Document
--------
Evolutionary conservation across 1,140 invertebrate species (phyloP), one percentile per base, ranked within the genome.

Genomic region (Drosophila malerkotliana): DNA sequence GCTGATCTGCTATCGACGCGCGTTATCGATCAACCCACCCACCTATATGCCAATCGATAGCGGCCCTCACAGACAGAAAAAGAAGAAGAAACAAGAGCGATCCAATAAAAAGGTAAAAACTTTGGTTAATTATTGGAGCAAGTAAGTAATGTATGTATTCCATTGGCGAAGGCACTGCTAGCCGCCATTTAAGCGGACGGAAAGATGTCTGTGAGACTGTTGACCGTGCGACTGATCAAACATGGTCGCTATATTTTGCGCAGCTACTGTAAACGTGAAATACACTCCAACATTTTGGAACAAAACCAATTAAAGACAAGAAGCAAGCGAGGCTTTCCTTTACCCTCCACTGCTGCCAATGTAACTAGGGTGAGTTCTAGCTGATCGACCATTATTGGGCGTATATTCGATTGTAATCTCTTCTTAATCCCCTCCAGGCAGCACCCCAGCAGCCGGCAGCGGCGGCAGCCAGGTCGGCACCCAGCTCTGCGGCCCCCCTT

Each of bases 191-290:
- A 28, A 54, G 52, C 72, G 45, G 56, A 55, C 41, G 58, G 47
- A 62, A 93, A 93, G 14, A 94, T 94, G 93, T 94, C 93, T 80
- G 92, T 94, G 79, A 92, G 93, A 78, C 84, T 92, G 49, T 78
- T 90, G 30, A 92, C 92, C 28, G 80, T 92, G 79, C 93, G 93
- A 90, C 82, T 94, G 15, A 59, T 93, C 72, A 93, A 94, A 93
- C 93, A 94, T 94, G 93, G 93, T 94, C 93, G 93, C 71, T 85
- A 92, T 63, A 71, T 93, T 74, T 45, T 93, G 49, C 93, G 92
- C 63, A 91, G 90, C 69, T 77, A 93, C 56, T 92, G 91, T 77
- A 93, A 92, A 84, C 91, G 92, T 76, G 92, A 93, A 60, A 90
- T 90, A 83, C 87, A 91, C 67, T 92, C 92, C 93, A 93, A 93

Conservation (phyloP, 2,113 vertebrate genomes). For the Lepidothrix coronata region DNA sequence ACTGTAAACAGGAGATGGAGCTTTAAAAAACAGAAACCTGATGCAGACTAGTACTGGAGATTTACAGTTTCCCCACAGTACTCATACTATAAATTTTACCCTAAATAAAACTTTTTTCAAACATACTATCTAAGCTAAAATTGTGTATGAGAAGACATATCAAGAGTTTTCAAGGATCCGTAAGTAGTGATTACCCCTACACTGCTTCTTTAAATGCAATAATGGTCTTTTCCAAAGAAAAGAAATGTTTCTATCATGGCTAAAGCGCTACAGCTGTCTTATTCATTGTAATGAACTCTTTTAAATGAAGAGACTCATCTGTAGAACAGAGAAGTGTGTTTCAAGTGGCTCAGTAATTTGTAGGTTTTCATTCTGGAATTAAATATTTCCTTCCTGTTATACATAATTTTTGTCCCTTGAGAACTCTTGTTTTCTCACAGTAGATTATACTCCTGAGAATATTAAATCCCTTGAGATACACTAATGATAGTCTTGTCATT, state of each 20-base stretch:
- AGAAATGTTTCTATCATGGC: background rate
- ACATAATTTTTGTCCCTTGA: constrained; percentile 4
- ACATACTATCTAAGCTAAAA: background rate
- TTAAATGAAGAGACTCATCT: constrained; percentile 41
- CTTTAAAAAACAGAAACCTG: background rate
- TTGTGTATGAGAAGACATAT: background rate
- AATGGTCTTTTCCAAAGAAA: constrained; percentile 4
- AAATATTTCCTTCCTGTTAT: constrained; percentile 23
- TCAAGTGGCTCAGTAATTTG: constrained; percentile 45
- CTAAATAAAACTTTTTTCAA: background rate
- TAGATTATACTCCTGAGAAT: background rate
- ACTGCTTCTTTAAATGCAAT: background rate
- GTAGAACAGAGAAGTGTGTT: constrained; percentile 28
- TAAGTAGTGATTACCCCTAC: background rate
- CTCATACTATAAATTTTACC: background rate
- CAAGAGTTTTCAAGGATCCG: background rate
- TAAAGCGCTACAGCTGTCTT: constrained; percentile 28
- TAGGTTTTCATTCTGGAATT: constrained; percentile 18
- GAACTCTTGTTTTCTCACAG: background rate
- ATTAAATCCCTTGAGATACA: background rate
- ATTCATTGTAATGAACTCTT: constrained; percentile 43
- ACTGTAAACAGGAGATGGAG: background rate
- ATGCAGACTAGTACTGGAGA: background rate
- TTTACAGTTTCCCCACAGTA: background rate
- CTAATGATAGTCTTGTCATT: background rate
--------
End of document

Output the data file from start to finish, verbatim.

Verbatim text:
Evolutionary conservation across 1,140 invertebrate species (phyloP), one percentile per base, ranked within the genome.

Genomic region (Drosophila malerkotliana): DNA sequence GCTGATCTGCTATCGACGCGCGTTATCGATCAACCCACCCACCTATATGCCAATCGATAGCGGCCCTCACAGACAGAAAAAGAAGAAGAAACAAGAGCGATCCAATAAAAAGGTAAAAACTTTGGTTAATTATTGGAGCAAGTAAGTAATGTATGTATTCCATTGGCGAAGGCACTGCTAGCCGCCATTTAAGCGGACGGAAAGATGTCTGTGAGACTGTTGACCGTGCGACTGATCAAACATGGTCGCTATATTTTGCGCAGCTACTGTAAACGTGAAATACACTCCAACATTTTGGAACAAAACCAATTAAAGACAAGAAGCAAGCGAGGCTTTCCTTTACCCTCCACTGCTGCCAATGTAACTAGGGTGAGTTCTAGCTGATCGACCATTATTGGGCGTATATTCGATTGTAATCTCTTCTTAATCCCCTCCAGGCAGCACCCCAGCAGCCGGCAGCGGCGGCAGCCAGGTCGGCACCCAGCTCTGCGGCCCCCCTT

Each of bases 191-290:
- A 28, A 54, G 52, C 72, G 45, G 56, A 55, C 41, G 58, G 47
- A 62, A 93, A 93, G 14, A 94, T 94, G 93, T 94, C 93, T 80
- G 92, T 94, G 79, A 92, G 93, A 78, C 84, T 92, G 49, T 78
- T 90, G 30, A 92, C 92, C 28, G 80, T 92, G 79, C 93, G 93
- A 90, C 82, T 94, G 15, A 59, T 93, C 72, A 93, A 94, A 93
- C 93, A 94, T 94, G 93, G 93, T 94, C 93, G 93, C 71, T 85
- A 92, T 63, A 71, T 93, T 74, T 45, T 93, G 49, C 93, G 92
- C 63, A 91, G 90, C 69, T 77, A 93, C 56, T 92, G 91, T 77
- A 93, A 92, A 84, C 91, G 92, T 76, G 92, A 93, A 60, A 90
- T 90, A 83, C 87, A 91, C 67, T 92, C 92, C 93, A 93, A 93

Conservation (phyloP, 2,113 vertebrate genomes). For the Lepidothrix coronata region DNA sequence ACTGTAAACAGGAGATGGAGCTTTAAAAAACAGAAACCTGATGCAGACTAGTACTGGAGATTTACAGTTTCCCCACAGTACTCATACTATAAATTTTACCCTAAATAAAACTTTTTTCAAACATACTATCTAAGCTAAAATTGTGTATGAGAAGACATATCAAGAGTTTTCAAGGATCCGTAAGTAGTGATTACCCCTACACTGCTTCTTTAAATGCAATAATGGTCTTTTCCAAAGAAAAGAAATGTTTCTATCATGGCTAAAGCGCTACAGCTGTCTTATTCATTGTAATGAACTCTTTTAAATGAAGAGACTCATCTGTAGAACAGAGAAGTGTGTTTCAAGTGGCTCAGTAATTTGTAGGTTTTCATTCTGGAATTAAATATTTCCTTCCTGTTATACATAATTTTTGTCCCTTGAGAACTCTTGTTTTCTCACAGTAGATTATACTCCTGAGAATATTAAATCCCTTGAGATACACTAATGATAGTCTTGTCATT, state of each 20-base stretch:
- AGAAATGTTTCTATCATGGC: background rate
- ACATAATTTTTGTCCCTTGA: constrained; percentile 4
- ACATACTATCTAAGCTAAAA: background rate
- TTAAATGAAGAGACTCATCT: constrained; percentile 41
- CTTTAAAAAACAGAAACCTG: background rate
- TTGTGTATGAGAAGACATAT: background rate
- AATGGTCTTTTCCAAAGAAA: constrained; percentile 4
- AAATATTTCCTTCCTGTTAT: constrained; percentile 23
- TCAAGTGGCTCAGTAATTTG: constrained; percentile 45
- CTAAATAAAACTTTTTTCAA: background rate
- TAGATTATACTCCTGAGAAT: background rate
- ACTGCTTCTTTAAATGCAAT: background rate
- GTAGAACAGAGAAGTGTGTT: constrained; percentile 28
- TAAGTAGTGATTACCCCTAC: background rate
- CTCATACTATAAATTTTACC: background rate
- CAAGAGTTTTCAAGGATCCG: background rate
- TAAAGCGCTACAGCTGTCTT: constrained; percentile 28
- TAGGTTTTCATTCTGGAATT: constrained; percentile 18
- GAACTCTTGTTTTCTCACAG: background rate
- ATTAAATCCCTTGAGATACA: background rate
- ATTCATTGTAATGAACTCTT: constrained; percentile 43
- ACTGTAAACAGGAGATGGAG: background rate
- ATGCAGACTAGTACTGGAGA: background rate
- TTTACAGTTTCCCCACAGTA: background rate
- CTAATGATAGTCTTGTCATT: background rate